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Power of Unikernels and Linux Graphics

Filed under
Graphics/Benchmarks
Linux
  • Unikraft: Unleashing the Power of Unikernels

     The team at NEC Laboratories Europe spent quite a bit of time over the last few years developing unikernels – specialized virtual machine images targeting specific applications. This technology is fascinating to us because of its fantastic performance benefits: tiny memory footprints (hundreds of KBs or a few MBs), boot times compared to those of processes or throughput in the range of 10-40 Gb/s, among many other attributes. Specific metrics can be found in these articles: “My VM is Lighter (and Safer) than your Container,” “Unikernels Everywhere: The Case for Elastic CDNs,” and “ClickOS and the Art of Network Function Virtualization.”

    The potential of unikernels is great (as you can see from the work above), but there hasn’t been a massive adoption of unikernels. Why? Development time.  For example, developing Minipython, a MicroPython unikernel, took the better part of three months to put together and test. ClickOS, a unikernel for NFV, was the result of a couple of years of work.

  • First Batch Of AMDGPU Changes For Linux 4.16: DC Multi-Display Sync, Vega Tuning

    Alex Deucher of AMD sent in today their first batch of feature updates for Radeon/AMDGPU/TTM feature code for DRM-Next, which has already been queued, and will in turn land next year with the Linux 4.16 kernel.

  • Samsung Improving Cairo's OpenGL ES 3.x Support, May Eye Vulkan In Future

    Back in September there were developers from Samsung's Open-Source Group adding initial OpenGL ES 3.0 support to Cairo. The GLESv3 upbringing in Cairo is still ongoing and not yet fully vetted, but Bryce Harrington of Samsung OSG has now blogged about this effort.

    While there is the initial support for creating an OpenGL ES 3.0 context with Cairo, as Bryce explains in his new blog post, the work on GLES 3.0 for Cairo isn't complete. Additional code is still to be written to leverage new GLES3 functionality and they originally started writing this code for their Tizen platform.

More in Tux Machines

Mozilla Adware

  • Mozilla Angers Firefox Users After Force-Installing Mr. Robot Promo Add-On
    Mozilla took a bit of heat this week after the organization force-installed a Mr. Robot promotional add-on in some Firefox browsers. The add-on, called Looking Glass, was intended to promote the season 3 finale of Mr. Robot that aired on Wednesday, December 13, but the whole media stunt failed miserably.
  • Firefox is on a slippery slope
    This extension was sideloaded into browsers via the “experiments” feature. Not only are these experiments enabled by default, but updates have been known to re-enable it if you turn it off. The advertisement addon shows up like this on your addon page, and was added to Firefox stable. If I saw this before I knew what was going on, I would think my browser was compromised! Apparently it was a mistake that this showed up on the addon page, though - it was supposed to be silently sideloaded into your browser! There’s a ticket on Bugzilla (Firefox’s bug tracker) for discussing this experiment, but it’s locked down and no one outside of Mozilla can see it. There’s another ticket, filed by concerned users, which has since been disabled and had many comments removed, particularly the angry (but respectful) ones.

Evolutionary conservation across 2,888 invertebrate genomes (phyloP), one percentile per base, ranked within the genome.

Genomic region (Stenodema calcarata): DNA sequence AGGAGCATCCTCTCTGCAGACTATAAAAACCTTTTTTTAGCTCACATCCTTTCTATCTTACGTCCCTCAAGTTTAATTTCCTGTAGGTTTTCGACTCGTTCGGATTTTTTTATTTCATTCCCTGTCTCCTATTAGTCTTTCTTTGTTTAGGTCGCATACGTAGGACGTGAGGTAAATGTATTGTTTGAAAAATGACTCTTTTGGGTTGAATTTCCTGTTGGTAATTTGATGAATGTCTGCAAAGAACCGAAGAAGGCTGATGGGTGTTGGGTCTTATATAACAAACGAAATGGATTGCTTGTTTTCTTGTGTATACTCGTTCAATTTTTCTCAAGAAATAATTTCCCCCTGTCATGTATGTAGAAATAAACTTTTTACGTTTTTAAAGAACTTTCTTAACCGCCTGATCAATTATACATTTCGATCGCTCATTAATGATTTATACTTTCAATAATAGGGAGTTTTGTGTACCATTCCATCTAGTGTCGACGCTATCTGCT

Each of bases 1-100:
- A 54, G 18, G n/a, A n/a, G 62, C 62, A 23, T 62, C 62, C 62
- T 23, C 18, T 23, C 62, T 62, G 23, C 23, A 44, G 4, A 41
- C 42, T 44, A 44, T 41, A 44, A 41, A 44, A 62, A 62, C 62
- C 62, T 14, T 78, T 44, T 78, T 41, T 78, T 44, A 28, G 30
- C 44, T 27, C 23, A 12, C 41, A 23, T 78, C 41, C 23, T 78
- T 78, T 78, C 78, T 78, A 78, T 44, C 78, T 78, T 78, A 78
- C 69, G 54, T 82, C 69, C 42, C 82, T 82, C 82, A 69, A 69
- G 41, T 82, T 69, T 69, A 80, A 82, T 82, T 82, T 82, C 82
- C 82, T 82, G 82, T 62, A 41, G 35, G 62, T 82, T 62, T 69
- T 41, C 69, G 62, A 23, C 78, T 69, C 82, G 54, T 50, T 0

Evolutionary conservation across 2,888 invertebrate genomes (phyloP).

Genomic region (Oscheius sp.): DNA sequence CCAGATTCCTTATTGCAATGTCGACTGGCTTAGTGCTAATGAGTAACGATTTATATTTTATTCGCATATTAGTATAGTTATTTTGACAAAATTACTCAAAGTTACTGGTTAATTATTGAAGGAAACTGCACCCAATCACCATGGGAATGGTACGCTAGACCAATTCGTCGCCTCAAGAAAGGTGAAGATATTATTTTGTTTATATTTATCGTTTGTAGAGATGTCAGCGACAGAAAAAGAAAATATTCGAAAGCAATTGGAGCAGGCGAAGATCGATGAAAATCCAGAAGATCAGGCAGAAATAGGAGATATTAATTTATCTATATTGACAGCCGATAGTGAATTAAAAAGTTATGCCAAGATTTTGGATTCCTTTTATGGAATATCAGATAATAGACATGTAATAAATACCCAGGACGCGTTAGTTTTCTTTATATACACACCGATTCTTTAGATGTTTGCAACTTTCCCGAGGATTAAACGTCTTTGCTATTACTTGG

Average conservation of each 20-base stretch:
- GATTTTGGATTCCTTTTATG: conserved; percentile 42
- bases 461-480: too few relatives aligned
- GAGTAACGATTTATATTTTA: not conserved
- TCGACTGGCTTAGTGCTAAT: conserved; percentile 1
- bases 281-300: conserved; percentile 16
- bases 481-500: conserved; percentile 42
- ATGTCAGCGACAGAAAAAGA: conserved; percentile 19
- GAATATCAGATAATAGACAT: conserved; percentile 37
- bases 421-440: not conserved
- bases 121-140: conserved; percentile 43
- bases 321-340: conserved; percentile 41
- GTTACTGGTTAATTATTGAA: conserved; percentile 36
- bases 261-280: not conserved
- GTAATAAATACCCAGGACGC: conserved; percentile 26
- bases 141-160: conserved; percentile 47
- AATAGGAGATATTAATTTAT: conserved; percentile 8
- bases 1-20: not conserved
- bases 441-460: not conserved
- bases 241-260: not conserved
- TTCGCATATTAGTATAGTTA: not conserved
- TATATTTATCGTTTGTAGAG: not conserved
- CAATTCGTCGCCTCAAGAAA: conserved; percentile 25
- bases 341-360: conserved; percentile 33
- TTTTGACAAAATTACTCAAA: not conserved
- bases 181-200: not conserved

Review: Daphile 17.09

Daphile is a minimal Linux distribution which is designed to be run on a computer dedicated to playing music. Daphile can be run on headless machines and its media controls are managed through a web-based interface. Basically, Daphile is intended to be run on a computer we can stick in the corner of a room and use it as a media centre without worrying about managing software, tweaking settings or navigating desktop environments. Daphile can be run from a CD or USB thumb drive for maximum portability and does not need to be installed directly on a hard drive to work. Daphile reportedly has the ability to rip audio CDs, play audio files from a local drive or stream music across network shares (Samba, NFS, FTP and OpenSSH services are supported). This gives us a pretty good range of media sources for our music collection. Under the hood, Daphile has its roots in Gentoo, though the operating system is somewhat stripped down and we cannot use Gentoo's package management utilities. Daphile runs the Busybox userland tools and a light web server, and very little else. In fact, Daphile does not provide a login interface to allow us to tinker with the operating system. The operating system is dedicated entirely to the task of playing music and our sole access to the media controls are through its web interface. The distribution is available in 32-bit and 64-bit builds and the ISO file we download for Daphile is 195MB in size. While Daphile is capable of running entirely without a screen, when we do boot from Daphile's media the distribution displays the distribution's IP address, which it obtains over DHCP. We can connect to the IP address using any modern web browser which automatically gives us access to Daphile's media controls, there is no user authentication built into the web interface. Read more

Android Leftovers

Linux Mint Releases Last KDE Edition "Sylvia"

​Mint fans rejoice as the latest version of Linux Mint 18.3 Sylvia with the KDE desktop is available to download on Linux Mint’s official website. The sad part is that this will be the last offering from Linux Mint that will feature the KDE desktop environment. Read
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